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Children

 

Rebbe Shlomo told this story which he heard first hand: A couple had a baby boy, and three years later they had another baby.

The boy of three said, “When you bring the baby home, I have to talk to him alone.”

 

Both parents were psychologists and started worrying, “He must be jealous. What is he going to do?” So they set up an intercom and listened in.

The three–year–old boy went up to the baby and said, “Listen, brother, I’m already here three years, and I’m beginning to forget what G-d is all about. Can you please remind me?”

 

 

 

 


A baby is not like an angel. A baby is an angel, because it has come directly from Heaven.

 

Our children are the greatest messengers of G-d. They remind us that we have to do everything we can to make this world Paradise again.

 

I bless you and me that we tell our children good things about the world, about life.

 

When your children go off to dreamland, that’s when they want to be close to you.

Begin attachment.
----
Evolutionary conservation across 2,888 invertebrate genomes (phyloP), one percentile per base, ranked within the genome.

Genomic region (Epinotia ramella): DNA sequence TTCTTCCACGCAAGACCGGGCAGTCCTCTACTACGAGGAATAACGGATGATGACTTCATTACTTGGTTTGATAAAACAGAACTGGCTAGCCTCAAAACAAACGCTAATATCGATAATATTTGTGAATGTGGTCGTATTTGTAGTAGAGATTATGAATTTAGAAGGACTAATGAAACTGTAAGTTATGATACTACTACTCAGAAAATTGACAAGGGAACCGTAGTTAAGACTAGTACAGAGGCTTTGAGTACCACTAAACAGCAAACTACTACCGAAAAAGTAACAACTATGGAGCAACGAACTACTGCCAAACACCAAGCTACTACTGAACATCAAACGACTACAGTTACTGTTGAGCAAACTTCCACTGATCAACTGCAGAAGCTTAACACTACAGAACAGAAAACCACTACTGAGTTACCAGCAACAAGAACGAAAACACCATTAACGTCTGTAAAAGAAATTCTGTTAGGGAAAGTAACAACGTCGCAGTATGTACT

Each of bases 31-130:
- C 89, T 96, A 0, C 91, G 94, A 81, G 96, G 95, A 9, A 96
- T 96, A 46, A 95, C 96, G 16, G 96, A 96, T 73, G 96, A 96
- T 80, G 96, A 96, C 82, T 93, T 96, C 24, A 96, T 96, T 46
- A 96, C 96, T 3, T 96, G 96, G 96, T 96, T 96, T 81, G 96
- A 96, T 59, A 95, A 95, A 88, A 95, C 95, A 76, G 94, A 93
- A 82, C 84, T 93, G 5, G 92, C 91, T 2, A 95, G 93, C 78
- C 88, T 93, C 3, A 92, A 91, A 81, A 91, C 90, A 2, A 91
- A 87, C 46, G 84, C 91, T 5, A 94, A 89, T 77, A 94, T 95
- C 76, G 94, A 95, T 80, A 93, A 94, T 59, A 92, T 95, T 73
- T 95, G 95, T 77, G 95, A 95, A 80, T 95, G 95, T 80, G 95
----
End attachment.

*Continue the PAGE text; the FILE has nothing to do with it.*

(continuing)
When your children go to sleep they need to know that they are beautiful. When your children awake in the morning, tell them how beautiful the world is.

 

Everyone is teaching our children how to believe in G-d, but how many schools teach them how to believe in themselves?

 

All the young people could bring peace to the world, but nobody gives them the courage to do it.

 

Before children go to sleep, they so much want someone to tell them, “I love you so much! I could never live without you.” Children need to hear their parents say, “Thank you so much for being my child. What would life be without you?”

 

When do children feel at home where they live? When their parents know what is special about them.


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Daily Torah Quote

Joke of the day

Once there was a Yeshiva student going out on his first date. He went to his friend for advice. “What do I talk about with the girl?”

His friend said, “It’s as easy as pie. First you talk about love. Then you talk about family. And then you talk about philosophy.”

OK, the great moment arrives. They sit down and first he says, “Tell me honestly, do you love lokshen (noodles)?”

She says, “No, I hate lokshen.”

OK, let’s try family. “Does your brother like lokshen?”

“I don’t have a brother.”

Oh, no, this is not so simple. Let’s try philosophy. “If you would have a brother, do you think he would like lokshen?”